Arvind Patel, a US citizen who owns a popular sweetshop in New Jersey, has spent US$1,000 travelling to the Indian states of Gujarat, Uttar Pradesh and Assam this election season to campaign for incumbent Prime Minister Narendra Modi.


The 53-year-old, who hails from Modi’s home state of Gujarat, knows that he cannot vote in the country’s marathon elections, which end on Sunday. No foreign citizen of Indian origin has that right.

But that has not deterred him, or the hundreds of other like him, from travelling to India to campaign for Modi’s Hindu nationalist Bharatiya Janata Party (BJP).

“I can’t vote but I can convince my family and friends to vote,” he said. “They think if [he] supports Modi with such vigour, why shouldn’t we?”

Patel speaks of Indians in the US feeling “more powerful” since Narendra Modi swept to power in 2014, a few months after which he gave a speech at New York’s legendary Madison Square Garden to an audience of more than 22,000 who were chanting his name.

“He declared war on Pakistan and the US supported him. This wouldn’t have been possible in anyone else’s time,” Patel said, referring to the cross-border air strikes in February which were carried out in retaliation for a suicide bombing by a Pakistan-based militant group in Indian-administered Kashmir.

Modi’s middle man for coordinating outreach with the Indian diaspora is Vijay Chauthaiwale, head of the BJP’s foreign affairs department.

He said he has worked to form a “national connect” for Indians living overseas, built upon the existing emotional connections that they already have with their families and friends at home.

“We are using WhatsApp and Facebook in a big way to send thousands of messages of Modi’s good governance back home from foreign countries,” he said, adding that voters were also being canvassed by more traditional methods such as telephone calls.

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Chauthaiwale also heads the Overseas Friends of the BJP, whose 12 US chapters regularly host senior party leaders for updates on all the good work that Modi’s government is doing, in the hopes that those in attendance will pass the message along.

More than 6,000 people have applied to volunteer with the organisation this election season, helping campaign by telephone, social media or in person.

Its US president, Krishna Reddy, estimates that he alone has spent some 40 to 50 hours every week for the past two months working on the campaign, which “includes calls to Indian voters through the night”.

Other organisations not explicitly affiliated with the BJP have also been showing their support. In April, the India World Foundation conducted a sacred fire ceremony known as a yagna in New Jersey for Modi’s victory, sponsored by Sudhir Parikh, an Indian-American media owner and doctor who said “everybody” wants to see the BJP have a second term.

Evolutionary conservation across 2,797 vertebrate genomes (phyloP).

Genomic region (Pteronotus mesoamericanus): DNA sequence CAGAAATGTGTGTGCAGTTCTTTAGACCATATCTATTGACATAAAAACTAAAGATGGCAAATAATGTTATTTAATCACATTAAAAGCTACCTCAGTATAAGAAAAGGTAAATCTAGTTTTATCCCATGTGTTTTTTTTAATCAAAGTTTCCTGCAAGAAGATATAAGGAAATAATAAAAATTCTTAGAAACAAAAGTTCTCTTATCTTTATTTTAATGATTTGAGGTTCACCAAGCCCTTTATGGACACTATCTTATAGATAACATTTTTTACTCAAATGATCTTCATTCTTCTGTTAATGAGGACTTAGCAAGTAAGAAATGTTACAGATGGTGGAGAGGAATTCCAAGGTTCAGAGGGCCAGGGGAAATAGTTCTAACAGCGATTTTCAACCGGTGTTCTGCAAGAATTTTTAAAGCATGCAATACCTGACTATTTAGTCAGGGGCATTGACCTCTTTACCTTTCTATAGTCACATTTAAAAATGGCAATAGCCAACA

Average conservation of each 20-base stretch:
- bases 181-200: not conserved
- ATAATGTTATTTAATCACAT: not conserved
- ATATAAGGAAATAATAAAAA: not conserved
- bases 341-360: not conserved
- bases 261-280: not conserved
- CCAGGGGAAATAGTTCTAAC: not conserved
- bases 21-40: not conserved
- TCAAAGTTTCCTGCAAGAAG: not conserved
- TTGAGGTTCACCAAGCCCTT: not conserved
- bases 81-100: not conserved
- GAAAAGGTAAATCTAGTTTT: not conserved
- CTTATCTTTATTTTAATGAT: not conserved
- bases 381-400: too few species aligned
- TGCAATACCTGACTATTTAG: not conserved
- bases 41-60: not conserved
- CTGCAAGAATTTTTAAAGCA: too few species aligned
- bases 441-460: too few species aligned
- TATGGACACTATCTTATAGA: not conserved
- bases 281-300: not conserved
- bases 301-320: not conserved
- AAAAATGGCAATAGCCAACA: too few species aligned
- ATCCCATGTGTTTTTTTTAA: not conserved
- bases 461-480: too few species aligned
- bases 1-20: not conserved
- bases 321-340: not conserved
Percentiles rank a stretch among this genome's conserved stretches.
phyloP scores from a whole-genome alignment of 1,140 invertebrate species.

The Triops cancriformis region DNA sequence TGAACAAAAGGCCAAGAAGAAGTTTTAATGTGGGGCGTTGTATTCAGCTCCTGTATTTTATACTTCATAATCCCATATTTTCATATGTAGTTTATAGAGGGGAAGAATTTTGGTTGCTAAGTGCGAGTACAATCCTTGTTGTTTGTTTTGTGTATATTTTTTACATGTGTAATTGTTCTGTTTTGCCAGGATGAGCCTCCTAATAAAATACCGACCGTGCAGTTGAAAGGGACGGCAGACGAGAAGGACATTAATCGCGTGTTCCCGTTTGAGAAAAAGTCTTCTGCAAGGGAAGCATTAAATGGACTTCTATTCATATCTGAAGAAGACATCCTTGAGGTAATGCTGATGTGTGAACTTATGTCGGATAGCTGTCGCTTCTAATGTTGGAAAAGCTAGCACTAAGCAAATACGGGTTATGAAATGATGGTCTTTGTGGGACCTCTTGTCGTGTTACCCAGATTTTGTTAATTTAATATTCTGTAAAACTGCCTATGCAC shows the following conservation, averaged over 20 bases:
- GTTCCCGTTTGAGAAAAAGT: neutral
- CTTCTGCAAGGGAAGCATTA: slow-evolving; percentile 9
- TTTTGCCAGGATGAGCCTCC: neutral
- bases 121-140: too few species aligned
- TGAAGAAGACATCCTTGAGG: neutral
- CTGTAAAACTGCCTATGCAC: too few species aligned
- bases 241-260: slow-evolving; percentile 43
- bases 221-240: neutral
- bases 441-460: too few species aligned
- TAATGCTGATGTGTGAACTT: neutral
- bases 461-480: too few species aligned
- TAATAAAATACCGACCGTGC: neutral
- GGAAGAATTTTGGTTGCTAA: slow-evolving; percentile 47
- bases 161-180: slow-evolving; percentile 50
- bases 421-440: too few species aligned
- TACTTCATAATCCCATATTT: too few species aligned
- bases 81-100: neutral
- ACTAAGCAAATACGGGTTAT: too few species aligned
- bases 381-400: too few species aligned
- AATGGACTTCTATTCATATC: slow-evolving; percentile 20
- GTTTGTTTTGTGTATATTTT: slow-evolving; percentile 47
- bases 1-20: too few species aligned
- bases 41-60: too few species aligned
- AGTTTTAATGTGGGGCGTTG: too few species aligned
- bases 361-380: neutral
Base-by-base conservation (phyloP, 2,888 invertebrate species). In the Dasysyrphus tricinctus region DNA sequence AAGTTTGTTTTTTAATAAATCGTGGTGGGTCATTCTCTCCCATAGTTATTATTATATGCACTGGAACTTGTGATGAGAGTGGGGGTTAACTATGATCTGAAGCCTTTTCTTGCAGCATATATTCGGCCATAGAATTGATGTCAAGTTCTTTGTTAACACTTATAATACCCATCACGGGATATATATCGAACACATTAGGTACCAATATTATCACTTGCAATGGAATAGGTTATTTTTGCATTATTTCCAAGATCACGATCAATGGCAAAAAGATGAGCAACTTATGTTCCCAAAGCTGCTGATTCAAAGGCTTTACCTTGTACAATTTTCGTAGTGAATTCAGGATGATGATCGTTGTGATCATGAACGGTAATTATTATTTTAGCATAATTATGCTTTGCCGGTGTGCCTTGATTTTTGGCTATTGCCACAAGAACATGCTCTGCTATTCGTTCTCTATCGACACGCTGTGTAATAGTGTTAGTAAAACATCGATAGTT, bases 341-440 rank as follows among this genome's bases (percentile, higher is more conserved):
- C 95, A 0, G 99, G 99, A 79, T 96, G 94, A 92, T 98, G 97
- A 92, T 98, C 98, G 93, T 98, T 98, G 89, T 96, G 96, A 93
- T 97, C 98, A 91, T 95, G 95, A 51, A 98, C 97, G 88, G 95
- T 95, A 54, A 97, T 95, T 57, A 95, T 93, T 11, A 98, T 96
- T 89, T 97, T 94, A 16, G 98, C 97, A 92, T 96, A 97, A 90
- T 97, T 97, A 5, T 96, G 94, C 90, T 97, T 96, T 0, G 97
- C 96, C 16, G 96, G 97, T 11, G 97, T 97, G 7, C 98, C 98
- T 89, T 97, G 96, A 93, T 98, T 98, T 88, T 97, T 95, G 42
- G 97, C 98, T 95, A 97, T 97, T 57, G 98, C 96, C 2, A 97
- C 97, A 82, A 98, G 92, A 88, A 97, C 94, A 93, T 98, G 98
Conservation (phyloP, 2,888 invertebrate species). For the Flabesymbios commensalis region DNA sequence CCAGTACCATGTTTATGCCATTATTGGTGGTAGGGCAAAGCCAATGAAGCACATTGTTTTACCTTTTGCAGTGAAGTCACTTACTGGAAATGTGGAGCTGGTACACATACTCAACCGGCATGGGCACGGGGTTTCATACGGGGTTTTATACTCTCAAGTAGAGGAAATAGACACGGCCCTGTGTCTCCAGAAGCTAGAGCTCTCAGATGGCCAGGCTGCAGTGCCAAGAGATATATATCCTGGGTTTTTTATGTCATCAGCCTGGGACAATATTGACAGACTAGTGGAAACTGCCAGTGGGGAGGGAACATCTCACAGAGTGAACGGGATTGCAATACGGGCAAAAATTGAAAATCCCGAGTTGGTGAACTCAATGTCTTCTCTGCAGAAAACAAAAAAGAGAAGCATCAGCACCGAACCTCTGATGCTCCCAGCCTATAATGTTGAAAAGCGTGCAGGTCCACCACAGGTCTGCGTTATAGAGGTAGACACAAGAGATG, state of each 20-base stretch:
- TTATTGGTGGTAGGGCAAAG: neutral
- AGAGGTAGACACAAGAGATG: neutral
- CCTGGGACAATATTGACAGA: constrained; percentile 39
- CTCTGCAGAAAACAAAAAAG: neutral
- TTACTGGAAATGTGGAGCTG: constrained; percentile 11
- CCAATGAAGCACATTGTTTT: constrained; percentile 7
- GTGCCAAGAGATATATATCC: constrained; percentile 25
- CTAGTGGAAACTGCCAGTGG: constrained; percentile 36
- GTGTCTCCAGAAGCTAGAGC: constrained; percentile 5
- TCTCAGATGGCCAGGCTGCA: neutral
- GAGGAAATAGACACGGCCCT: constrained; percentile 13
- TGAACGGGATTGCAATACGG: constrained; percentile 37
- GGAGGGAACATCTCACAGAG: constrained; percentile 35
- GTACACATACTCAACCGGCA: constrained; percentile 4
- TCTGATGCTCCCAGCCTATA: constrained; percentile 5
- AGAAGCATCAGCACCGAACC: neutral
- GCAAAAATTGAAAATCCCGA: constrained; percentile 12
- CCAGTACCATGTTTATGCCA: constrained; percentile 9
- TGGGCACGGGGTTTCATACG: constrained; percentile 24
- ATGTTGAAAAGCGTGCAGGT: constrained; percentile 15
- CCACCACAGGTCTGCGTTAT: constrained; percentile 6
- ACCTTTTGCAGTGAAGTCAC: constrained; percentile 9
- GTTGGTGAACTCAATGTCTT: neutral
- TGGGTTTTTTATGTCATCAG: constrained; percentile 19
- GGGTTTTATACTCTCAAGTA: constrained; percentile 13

Despite his support for the ideology and “development first” model of Modi’s party, Parikh claims to be non-partisan and was awarded a Padma Shri, India’s fourth-highest civilian honour, by a Congress-led government in 2010 for his lobbying work in the US.

Congress, as the current party of opposition, may not be able to call upon such an extensive international network of supporters as the BJP, but it is still trying to drum up support abroad through its Indian National Overseas Congress.

Rajender Dichpally, general secretary of the organisation, said volunteers had been writing articles, going on local TV and radio shows and calling “decision makers and NGOs to press them to support secular forces in India”.

Yet the opposition lacks a figure with the pulling power of Modi – a hero for Hindu nationalists both at home and abroad, according to Ashok Swain, professor of international studies at Uppsala University in Sweden.

“Modi has become a symbol of India’s global power for this diaspora section,” he said. For them, the prime minister shows “India has come to the world stage” and its people “can hold these kind of meetings in the centre of New York and London where all these congressmen and politicians are supportive of us … this is the image”.

The results of India’s elections are expected to be announced on May 23.

But Patel, the sweetshop owner, is so confident of a BJP victory that he is preparing to hold a “victory party” in New Jersey which he expects some 10,000 people to attend.

Those that do can sample some “Modi Magic” – a selection of traditional Gujarati snacks that Patel first put together in 2014, carefully crafted to the “personal taste preferences” of India’s then-new prime minister.